Ensuring Market Adoption and Scale

Projects awarded grant funding from The Designed for Ageing competition had to pass a unique Design Stage Gate assessment. This was an interview conducted six months into their project designed to enforce rigour by asking three key questions: who have you engaged, what have you learned, and what are you changing as a result of what you now know?

Projects were required to demonstrate how they were embedding these dimensions into their initiative and they had to pass the Design Stage Gate to unlock further funding. The process put user engagement centre stage, encouraging all projects to grow their business by reaching as broad a market as possible.

By taking part in interviews for UKRI’s Healthy Ageing Challenge, I was pleasantly surprised to find that contributions made by members of the public were seriously considered in deciding on the best applications. I felt like an equal part of a team which gave funding to the best projects with excellent and deliverable ideas.

Sead Masic – Citizen Representative, Social Ventures Project Selection Panel and Member of Citizen Network VOICE.

UK-wide Investment Reach

Igniting Economic Potential and Impacting Lives

The £98 million investment by the Healthy Ageing Challenge resulted in the development of new products and services that have delivered both societal and economic impact on the most important issues that face older people today: providing support for them to stay active, healthy and connected to others, reducing hospital visits, providing better access to care, housing fit for independent living, and continued employment.

Innovation for societal benefit

The aim of Healthy Ageing Challenge was to enable businesses, including social enterprises, to develop and deliver products, services and business models that could be adopted at scale to support people as they age. The purpose of these initiatives was to allow people to remain active, productive, independent and socially connected across generations for as long as possible.

The societal impact of the projects funded by the Healthy Ageing Challenge has been widespread.

New products and services now help people:

  • Live longer in their homes and have a better quality of life by by adapting housing to meet changing needs as they age.
  • Find more attractive alternatives to residential care, such as co-housing.
  • Connect with their communities and support wellbeing, boosting independence and quality of life.
  • Stay active to prevent co-morbidities and support better mental health, to delay or prevent additional care and hospital stays.
  • Stay in work for longer by extending employee wellbeing services to SMEs.
  • Get back to work using their skills, whether that be in caring and odd-jobs, or through volunteering.
  • Get access to products and services provided by their Local Authority that support healthy ageing, adding life to years.

Innovation for economic benefit

The Healthy Ageing Challenge has stimulated economic growth by supporting businesses that have the greatest potential to scale, ensuring research is working directly with businesses to capitalise on the economic opportunities of an ageing consumer base, and providing fresh commercial opportunities among entrepreneurial researchers working on innovative products and services.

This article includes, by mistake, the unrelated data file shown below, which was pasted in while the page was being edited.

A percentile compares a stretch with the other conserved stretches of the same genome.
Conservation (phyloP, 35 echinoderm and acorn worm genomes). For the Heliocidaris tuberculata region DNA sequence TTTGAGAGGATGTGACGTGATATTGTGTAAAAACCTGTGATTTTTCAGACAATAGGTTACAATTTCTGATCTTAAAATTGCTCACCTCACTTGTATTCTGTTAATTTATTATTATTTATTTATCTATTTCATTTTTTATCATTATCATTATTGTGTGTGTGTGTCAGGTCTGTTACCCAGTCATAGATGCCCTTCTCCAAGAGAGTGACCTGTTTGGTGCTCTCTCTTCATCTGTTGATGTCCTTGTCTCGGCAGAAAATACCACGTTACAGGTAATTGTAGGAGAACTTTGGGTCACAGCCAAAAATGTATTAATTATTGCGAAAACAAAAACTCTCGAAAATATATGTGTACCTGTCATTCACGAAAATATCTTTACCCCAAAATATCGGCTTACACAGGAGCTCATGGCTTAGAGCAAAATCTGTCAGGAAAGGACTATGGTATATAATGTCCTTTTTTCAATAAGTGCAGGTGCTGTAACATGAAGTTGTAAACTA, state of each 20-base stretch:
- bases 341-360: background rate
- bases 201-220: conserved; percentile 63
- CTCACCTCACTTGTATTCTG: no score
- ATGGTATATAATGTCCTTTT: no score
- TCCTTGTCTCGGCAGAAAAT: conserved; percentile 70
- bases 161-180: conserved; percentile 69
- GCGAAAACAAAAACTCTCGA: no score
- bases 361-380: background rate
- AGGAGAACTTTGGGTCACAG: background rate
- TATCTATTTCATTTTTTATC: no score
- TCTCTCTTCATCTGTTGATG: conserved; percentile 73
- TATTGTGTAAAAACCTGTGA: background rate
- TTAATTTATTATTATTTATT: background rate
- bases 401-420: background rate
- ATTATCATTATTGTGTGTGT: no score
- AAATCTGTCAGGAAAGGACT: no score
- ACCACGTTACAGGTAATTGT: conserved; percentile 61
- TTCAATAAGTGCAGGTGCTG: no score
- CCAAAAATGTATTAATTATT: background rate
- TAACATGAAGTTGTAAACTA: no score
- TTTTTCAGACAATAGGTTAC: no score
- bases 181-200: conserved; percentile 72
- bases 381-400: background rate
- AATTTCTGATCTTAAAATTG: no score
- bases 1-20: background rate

Serving as a dynamic force for innovation, the Challenge’s projects are creating sustainable economic impact by:

  • Supporting healthier working in later life, contributing to the national productivity agenda.
  • Creating job opportunities within housing and the care economy.
  • Creating services and products that are designed with users to enhance market adoption and unlock economic opportunity.
  • Preventing hospital admissions and reducing lengths of stay through innovative approaches to community-based care and activity.
  • Developing cutting-edge technologies to reduce the cost of NHS treatments and waiting lists.


Tackling the care crisis

We live in an ageing society. Families are struggling to cope with the basic needs of their loved ones. We know that over a million older adults live in chronic loneliness. We see the struggles that creates for the NHS, but also for families who don’t have the resources or don’t live near their elderly parents to take care of them.

Sanjay Lobo MBE – CEO, onHand

[Ref 10]

3.5 million older people in the UK need support to live safely at home. [Ref 11] This figure is projected to rise to 5.9 million by 2040. Health and social care play a vital role in our communities, enabling older people to remain at home and thrive in an environment that is healthy, connected and safe. But the care sector is in crisis. Around one in ten carer posts now stand vacant, which is the highest level since records began in 2012/13. [Ref 12]

[Ref 13]

More than half of the projects funded by the Healthy Ageing Challenge are related to health and social care. These projects are providing solutions from personal care at home and technology to support independent living, to products and services that enable older people to engage with their communities and live fulfilling lives.

[Ref 14]


Reinventing the future of homecare

Investor Partnerships SME, DAI Mobility Pathfinder. South East.